That's a very good question. Macrophage literally means 'big eater' and are giant cells that do everything you might imagine a white blood cell would do. They have long rippling membranes that they extend like feet. When the find something that they want to eat, they extend these feet around the substance, engulf it and excrete lots of digestive chemicals into the substance and break it down. When we breathe in, we inhale millions of tiny particles of dust, chemicals and other substances. As they travel towards our lungs, they form a type of whirlwind and get stuck on a sticky layer of mucus on the edge of our windpipe. There are also lots of tiny hairs on the edge of our windpipe, which beat continuously and waft the mucus back upwards. Some particles obviously get trapped or go further in than normal. The macrophages act like hoovers and try to clean these up. However, sometimes the macrophages get a bit frustrated when they can't break them down, and so the particles get added back into the mucus to be either spat out or swallowed. It is interesting to note that people who smoke not only have higher rates of lung cancer, but also bowel cancer. It isn't immediately obvious why this is, but it's due to many of the particles being swallowed instead of spat out.
- How does a white LED work?
How does a white LED work?
An LED is a Light Emitting Diode, and is a semi-conductor device which will glow if you pass a current through it. A semi-conductor is a material which in it's natural state won't conduct electricity well, but if you add tiny quantities of other materials it will conduct quite well.
Normally each atom in the semi-conductor has 4 electrons and there are none free, but if you add a few atoms with 5 electrons there are some extra electrons which can move easily and carry a current (an N-type semi-conductor). Similarly if you add some atoms with only 3 electrons and then you get some gaps which other electrons can move into (a P-type semi-conductor). The electrons can now move a bit like the tiles in a sliding tile puzzle, but it is easier to think of a positively charged hole moving through the semiconductor.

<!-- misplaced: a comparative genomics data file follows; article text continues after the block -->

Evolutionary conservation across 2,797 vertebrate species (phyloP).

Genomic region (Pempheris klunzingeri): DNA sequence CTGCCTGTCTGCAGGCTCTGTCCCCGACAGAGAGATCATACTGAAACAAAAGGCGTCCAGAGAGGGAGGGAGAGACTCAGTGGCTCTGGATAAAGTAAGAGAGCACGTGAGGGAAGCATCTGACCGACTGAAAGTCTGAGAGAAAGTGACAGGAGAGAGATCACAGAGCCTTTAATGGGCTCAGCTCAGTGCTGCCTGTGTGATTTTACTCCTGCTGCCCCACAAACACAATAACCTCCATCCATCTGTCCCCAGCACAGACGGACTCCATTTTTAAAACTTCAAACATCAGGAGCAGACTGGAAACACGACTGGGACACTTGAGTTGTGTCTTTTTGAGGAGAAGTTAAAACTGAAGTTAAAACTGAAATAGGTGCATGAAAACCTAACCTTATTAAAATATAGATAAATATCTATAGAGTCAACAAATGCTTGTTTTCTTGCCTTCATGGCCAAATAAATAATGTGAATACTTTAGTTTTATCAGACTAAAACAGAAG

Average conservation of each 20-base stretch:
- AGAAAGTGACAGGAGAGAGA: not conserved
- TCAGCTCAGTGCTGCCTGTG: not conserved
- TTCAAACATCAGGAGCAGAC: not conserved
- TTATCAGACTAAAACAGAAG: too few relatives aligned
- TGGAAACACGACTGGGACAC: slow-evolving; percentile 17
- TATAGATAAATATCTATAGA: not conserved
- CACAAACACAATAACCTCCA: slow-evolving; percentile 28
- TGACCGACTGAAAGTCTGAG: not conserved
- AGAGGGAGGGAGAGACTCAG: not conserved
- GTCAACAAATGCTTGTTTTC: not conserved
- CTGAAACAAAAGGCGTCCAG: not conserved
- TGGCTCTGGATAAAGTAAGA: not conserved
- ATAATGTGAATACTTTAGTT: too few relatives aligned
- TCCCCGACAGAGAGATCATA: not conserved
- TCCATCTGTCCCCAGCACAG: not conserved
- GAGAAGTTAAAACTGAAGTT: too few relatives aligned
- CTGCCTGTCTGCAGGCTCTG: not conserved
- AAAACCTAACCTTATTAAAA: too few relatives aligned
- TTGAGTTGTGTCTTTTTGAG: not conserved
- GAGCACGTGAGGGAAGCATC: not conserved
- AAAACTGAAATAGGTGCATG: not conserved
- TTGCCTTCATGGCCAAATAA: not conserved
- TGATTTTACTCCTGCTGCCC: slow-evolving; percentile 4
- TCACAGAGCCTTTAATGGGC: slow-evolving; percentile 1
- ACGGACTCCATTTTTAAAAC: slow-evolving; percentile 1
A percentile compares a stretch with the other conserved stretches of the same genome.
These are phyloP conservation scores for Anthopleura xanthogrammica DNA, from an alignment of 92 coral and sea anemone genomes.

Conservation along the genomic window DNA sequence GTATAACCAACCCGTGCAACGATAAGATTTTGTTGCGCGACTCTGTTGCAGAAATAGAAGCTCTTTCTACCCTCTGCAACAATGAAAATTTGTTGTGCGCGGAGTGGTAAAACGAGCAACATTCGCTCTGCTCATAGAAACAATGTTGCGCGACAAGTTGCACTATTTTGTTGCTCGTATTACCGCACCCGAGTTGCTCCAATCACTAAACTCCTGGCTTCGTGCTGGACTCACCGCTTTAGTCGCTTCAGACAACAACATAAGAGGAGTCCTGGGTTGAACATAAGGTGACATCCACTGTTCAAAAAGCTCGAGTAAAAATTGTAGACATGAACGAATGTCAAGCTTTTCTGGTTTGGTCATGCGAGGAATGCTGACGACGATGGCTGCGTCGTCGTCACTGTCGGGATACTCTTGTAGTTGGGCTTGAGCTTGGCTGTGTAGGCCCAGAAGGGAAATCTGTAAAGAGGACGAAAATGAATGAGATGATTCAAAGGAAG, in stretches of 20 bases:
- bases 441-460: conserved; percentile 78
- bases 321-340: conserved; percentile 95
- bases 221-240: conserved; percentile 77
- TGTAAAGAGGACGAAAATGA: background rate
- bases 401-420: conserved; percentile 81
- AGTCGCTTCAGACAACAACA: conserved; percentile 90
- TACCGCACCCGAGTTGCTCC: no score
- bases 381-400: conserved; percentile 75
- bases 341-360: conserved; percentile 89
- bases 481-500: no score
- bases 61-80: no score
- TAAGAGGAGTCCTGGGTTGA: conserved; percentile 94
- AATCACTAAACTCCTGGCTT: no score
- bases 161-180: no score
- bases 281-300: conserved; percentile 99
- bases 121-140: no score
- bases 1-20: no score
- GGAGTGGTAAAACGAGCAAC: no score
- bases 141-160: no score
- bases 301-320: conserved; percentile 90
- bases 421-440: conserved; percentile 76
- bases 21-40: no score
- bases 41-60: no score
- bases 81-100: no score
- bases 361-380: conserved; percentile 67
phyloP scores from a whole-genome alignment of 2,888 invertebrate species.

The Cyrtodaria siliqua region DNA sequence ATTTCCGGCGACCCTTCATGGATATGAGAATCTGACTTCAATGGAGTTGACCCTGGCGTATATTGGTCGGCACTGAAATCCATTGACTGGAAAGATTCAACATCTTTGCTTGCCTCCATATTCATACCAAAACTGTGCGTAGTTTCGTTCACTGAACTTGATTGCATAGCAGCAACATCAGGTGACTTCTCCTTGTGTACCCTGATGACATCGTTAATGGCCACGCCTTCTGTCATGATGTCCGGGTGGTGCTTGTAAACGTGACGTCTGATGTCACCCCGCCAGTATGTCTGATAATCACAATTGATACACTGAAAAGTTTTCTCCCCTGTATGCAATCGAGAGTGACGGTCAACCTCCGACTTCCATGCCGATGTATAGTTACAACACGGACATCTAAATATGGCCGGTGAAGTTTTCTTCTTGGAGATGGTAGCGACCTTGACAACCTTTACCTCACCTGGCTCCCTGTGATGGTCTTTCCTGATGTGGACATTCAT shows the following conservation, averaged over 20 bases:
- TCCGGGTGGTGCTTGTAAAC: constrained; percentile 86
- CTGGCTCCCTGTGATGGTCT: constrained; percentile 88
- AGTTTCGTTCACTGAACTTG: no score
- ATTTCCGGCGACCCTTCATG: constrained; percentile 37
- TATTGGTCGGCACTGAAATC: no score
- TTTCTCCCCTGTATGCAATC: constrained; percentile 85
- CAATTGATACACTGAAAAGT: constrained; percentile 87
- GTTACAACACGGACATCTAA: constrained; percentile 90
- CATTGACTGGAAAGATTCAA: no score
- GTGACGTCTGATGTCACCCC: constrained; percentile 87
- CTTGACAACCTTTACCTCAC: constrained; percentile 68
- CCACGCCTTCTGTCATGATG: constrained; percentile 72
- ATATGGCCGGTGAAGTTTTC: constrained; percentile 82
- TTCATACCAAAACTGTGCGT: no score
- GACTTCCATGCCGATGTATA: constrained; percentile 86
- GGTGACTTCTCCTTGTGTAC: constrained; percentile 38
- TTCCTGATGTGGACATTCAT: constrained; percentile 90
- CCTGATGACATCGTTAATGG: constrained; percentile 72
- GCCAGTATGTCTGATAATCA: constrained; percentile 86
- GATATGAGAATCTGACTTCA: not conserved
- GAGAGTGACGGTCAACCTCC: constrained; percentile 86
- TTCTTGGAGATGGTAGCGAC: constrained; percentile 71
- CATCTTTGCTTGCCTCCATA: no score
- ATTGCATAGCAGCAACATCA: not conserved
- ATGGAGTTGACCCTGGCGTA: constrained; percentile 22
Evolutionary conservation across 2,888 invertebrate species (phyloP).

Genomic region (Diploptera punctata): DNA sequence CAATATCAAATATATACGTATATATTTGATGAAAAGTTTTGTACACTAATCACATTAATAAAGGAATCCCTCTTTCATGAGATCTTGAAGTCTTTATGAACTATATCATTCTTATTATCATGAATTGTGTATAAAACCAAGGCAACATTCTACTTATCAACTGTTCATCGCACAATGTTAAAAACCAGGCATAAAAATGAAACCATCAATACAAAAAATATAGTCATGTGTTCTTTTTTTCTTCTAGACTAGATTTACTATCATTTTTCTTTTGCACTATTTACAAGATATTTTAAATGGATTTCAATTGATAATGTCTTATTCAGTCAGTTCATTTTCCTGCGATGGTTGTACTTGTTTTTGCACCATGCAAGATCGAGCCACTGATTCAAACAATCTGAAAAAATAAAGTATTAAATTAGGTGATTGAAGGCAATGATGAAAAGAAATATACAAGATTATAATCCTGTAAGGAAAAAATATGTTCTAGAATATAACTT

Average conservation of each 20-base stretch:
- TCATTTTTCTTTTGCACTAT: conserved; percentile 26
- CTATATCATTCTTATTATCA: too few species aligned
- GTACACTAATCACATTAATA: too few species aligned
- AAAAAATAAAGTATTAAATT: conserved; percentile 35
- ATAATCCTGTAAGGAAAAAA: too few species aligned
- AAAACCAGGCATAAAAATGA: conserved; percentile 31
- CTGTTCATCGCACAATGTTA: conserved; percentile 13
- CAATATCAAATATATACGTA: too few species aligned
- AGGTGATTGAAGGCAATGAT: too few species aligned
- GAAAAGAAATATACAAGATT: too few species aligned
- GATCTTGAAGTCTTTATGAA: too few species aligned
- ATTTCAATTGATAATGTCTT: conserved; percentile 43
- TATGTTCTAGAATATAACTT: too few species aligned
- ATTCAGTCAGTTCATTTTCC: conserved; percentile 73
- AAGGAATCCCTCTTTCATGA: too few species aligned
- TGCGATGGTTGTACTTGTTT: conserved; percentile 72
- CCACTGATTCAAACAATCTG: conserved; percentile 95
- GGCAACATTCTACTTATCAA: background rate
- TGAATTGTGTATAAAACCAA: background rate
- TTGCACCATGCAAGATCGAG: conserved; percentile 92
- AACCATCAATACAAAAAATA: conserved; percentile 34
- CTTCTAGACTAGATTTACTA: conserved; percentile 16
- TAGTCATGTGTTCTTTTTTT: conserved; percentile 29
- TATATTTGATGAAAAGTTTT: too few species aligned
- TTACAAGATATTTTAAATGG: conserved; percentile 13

N-type with a few extra electrons to carry currentP-type which has a few electrons missing which can be thought of as positively charged 'holes' and can carry current.
.A diode is made if you join a lump of P-type semi-conductor to a lump of N-type. If you make the N-type region negative and the P-type positive, electrons and holes will move towards the junction and there are plenty of charge carriers there and a current can flow.
But if you make the N-type region positive and the P-type negative then electrons and holes will be pulled away from the junction leaving the junction with nothing to carry current, so it becomes insulating and a no current can flow.
Electrons and holes are pushed towards the junction so a current can flow.Electrons and holes are pulled away from the junction leaving it insulating.
So what has this got to do with LEDs?
if a current is flowing through the diode, you will get both electrons and holes in the same part of semi-conductor, this means that they can meet. When they do the electron can fill in the hole, releasing some energy, In an LED this is in the form of light.
The energy and therefore the colour of this light is fixed by the type of semi-conductor you are using, so normally it is all one colour, this is why LEDs are traditionally coloured. In fact it is much easier to make LEDs at the red end of the spectrum than the blue which is why blue LEDs have only recently become common.
White light is of course a mixture of colours and if you were to use LEDs on their own you would need 3 LEDs to make white light. Manufacturers have a cunning way around this problem, they use phosphors, these convert high energy blue light into lower energy colours such as red, yellow and green. So by covering your LED with phosphors a blue LED can appear white.
Phosphors in the LED absorb blue/violet light and emit it as various different colours making white light Ã?,© Dave AnsellA white LED in action
- I was hypnotised and thought I was a Dutch girl from 1815. Was this my former life?
I was hypnotised and thought I was a Dutch girl from 1815. Was this my former life?